Every time voting districts are redrawn—be it by state legislatures, judges, or commissions—the people with the pens make decisions that carry enormous potential consequences. They can intentionally bundle similar groups of people together so that they make up a concentrated super-majority in a given district. Or, they can disperse populations among several districts so that they fall just short of critical mass to win elections.
Gerrymandering, as it is known, can skew a district toward red or blue, dampen or amplify the voice of minority voters, or throw more support behind a challenger or incumbent. But districts can also be drawn by a range of experts, including mathematicians and computer scientists, in ways that are more fair and informed.
This summer, fifty-two students from forty colleges and universities gathered in Boston to try to do just that: make redistricting—and the elections it affects—fairer. As part of a summer program called the Voting Rights Data Institute, the students spent six weeks plugged into the research of the Metric Geometry and Gerrymandering Group (MGGG), a team of Boston-based mathematicians and computer scientists working on the problems of redistricting.
The institute—a collaboration between Tufts and MIT with the tagline “data for democracy and civil rights”—trained students to apply geometry, information theory, discrete mathematics, statistics, data science, and computing to the redistricting problem. They hope to come up with a set of analytical techniques that can be put to use in the round of redistricting that will follow the 2020 United States Census.
The institute is led by MGGG founder Moon Duchin, an associate professor of mathematics at Tufts and a senior fellow at the Jonathan M. Tisch College of Civic Life; Justin Solomon, an assistant professor who leads the Geometric Data Processing Group in the Computer Science and Artificial Intelligence Lab at MIT; MGGG’s post-doctoral fellow Daryl DeFord; and program manager Aidan Kestigian.
Recognizing that deep research on redistricting requires collaboration across disciplines, the institute sought applicants with backgrounds in math, political science, programming, statistics, law, and related fields. The students—from Tufts, Harvard, Columbia, Penn State, Wellesley, New Mexico State, and the University of Bristol in the U.K., just to name a few—worked in small groups on a variety of projects with practical applications.
A main thrust was researching the redistricting laws and practices of all fifty states plus Puerto Rico and the District of Columbia. “States have a lot of authority in how they redistrict,” said Kestigian, the MGGG and Tisch College program manager. States differ, for example, in how they allow jurisdictions or municipalities, such as cities or counties, to be split between two or more districts during redistricting. “The students thought about how that process should work in a mathematically precise way,” she said.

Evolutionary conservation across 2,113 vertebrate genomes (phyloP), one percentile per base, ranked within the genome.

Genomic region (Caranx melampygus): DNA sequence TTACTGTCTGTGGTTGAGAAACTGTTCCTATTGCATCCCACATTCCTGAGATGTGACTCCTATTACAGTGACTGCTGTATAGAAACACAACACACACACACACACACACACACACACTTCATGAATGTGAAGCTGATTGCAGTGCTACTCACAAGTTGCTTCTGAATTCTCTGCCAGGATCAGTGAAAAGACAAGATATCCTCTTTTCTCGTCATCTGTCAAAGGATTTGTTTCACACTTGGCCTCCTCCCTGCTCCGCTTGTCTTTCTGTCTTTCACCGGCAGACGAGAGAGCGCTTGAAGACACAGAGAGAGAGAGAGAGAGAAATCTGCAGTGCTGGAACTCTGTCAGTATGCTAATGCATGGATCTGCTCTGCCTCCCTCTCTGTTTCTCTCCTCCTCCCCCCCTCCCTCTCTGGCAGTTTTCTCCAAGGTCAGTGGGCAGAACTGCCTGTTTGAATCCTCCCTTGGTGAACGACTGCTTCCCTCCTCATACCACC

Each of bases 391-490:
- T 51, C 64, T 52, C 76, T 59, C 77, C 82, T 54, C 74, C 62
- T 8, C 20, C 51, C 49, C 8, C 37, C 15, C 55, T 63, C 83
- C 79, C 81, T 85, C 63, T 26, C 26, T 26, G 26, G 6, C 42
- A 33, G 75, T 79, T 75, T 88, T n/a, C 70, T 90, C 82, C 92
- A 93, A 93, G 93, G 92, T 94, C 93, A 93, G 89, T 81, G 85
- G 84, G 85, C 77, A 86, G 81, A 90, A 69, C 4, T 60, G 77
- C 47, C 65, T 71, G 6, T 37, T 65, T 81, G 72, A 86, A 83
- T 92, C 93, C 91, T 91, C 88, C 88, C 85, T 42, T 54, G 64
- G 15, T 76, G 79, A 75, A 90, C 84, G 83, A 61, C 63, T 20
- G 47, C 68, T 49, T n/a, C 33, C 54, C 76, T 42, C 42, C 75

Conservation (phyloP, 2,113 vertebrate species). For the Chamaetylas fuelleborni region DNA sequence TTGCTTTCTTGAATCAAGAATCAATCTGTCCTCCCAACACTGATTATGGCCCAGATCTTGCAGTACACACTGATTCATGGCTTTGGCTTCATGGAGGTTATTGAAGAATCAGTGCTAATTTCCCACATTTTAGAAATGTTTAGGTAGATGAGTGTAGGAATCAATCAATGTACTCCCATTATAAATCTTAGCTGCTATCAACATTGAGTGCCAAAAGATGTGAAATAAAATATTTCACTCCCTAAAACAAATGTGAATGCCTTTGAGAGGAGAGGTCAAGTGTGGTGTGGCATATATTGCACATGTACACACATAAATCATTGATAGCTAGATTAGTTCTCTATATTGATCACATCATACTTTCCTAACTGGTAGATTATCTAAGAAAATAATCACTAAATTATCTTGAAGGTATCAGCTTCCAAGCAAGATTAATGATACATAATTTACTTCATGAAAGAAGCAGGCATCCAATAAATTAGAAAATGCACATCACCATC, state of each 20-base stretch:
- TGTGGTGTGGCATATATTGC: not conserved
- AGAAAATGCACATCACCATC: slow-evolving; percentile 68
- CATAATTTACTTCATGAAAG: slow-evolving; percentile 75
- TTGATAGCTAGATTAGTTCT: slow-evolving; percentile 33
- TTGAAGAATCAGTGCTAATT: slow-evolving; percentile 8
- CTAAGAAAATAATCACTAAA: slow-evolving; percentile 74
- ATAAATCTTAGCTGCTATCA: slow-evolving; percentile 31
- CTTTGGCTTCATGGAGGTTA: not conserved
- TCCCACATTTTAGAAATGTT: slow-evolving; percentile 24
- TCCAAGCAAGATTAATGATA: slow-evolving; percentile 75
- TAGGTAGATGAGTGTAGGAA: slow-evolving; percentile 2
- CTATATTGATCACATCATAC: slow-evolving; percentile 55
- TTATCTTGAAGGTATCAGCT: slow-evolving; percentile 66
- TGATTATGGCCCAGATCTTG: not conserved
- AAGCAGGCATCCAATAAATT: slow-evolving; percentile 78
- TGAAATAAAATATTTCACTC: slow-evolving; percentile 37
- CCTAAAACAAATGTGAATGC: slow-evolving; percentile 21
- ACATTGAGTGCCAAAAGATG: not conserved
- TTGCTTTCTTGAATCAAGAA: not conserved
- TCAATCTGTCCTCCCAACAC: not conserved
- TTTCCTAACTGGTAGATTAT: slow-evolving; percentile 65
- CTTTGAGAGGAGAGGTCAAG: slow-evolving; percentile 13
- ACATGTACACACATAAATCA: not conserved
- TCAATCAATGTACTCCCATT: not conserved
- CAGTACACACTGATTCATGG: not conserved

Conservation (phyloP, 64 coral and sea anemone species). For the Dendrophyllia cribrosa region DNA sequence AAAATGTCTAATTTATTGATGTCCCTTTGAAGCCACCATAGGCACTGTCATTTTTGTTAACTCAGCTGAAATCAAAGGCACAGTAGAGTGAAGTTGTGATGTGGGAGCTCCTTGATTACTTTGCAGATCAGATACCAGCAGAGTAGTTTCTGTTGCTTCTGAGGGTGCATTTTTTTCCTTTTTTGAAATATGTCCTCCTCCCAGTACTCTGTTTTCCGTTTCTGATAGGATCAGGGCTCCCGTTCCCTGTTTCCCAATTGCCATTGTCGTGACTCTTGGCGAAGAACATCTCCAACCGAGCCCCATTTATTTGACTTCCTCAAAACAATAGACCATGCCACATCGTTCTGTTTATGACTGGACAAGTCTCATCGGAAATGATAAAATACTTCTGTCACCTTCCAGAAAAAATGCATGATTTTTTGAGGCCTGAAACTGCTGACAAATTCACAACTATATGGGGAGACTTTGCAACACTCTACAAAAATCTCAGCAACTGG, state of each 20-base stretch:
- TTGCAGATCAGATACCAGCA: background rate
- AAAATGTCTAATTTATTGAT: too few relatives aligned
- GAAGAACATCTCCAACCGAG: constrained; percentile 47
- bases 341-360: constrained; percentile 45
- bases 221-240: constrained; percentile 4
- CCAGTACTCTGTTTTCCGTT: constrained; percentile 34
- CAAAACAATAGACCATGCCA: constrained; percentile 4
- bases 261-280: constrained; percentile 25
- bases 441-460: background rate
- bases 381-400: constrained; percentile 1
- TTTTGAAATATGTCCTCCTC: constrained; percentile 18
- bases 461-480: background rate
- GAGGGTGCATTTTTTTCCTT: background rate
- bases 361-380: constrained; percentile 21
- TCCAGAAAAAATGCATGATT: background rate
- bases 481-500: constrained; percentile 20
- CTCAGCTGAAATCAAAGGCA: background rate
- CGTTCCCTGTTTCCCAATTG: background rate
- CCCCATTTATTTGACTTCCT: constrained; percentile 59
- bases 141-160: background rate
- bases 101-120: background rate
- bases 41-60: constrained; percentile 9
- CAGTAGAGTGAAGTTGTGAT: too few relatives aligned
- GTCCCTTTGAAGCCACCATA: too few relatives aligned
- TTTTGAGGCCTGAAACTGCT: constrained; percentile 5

One group looked at the ramifications of a proposed U.S. census question—new for 2020—that would ask people about their citizenship. If such a question discourages immigrants from taking the census, it could throw off a state’s population totals. That could affect the number of electoral votes a state has in the presidential election, as well as allocations for government programs such as the Supplemental Nutrition Assistance Program, also known as food stamps.
A major project that will continue into the future is the implementation of an algorithm, called “Markov chain Monte Carlo,” for randomly sampling districting plans by computer. The students wrote more than 10,000 lines of code, creating the capacity to study all fifty states by generating billions of plausible districting plans in each state. Using these random plans as a baseline, it becomes possible to identify whether a particular plan is very extreme, flagging it as a likely gerrymander.
Another group worked on developing an app, named Districtr, which lets users create new districting plans for cities and states, keeping communities intact while balancing other districting priorities. The students focused on making the app easy to use, to enable “civic engagement for citizens at all levels of technological expertise.” One possible future plan is to collect the maps people make in the app into a database of possible redistricting plans.
Other students logged results from previous elections and used maps—often paper ones—to collect boundary information about individual precincts, information that isn’t as readily accessible as you may think.
“Part of what motivated this group is not just developing new tools but also creating data sets that can be used by other people who are interested in redistricting data questions,” Kestigian said. They produced worksheets and repositories for sharing graphs, data, and models openly.
The students worked with mentors from academia and industry and heard from guest speakers, including Iván Espinoza-Madrigal, executive director of the Lawyers’ Committee for Civil Rights and Economic Justice; Tufts political scientist Eitan Hersh; and Nestor Guillen, an assistant professor of mathematics at the University of Massachusetts, Amherst.
After six weeks of rigorous work, the students still approached their projects with excitement, Kestigian said. “They are the ones creating the knowledge,” she said. “They are really in the driver’s seat.”
In addition to the research findings they leave for MGGG, the students will take away new skills and tools they can use for civic engagement in their home states.
“We hope that part of what we’re doing is creating a community of young people—graduate and undergraduate scholars—who will continue to work on these things as they continue on in their academic careers and their civic lives,” Kestigian said.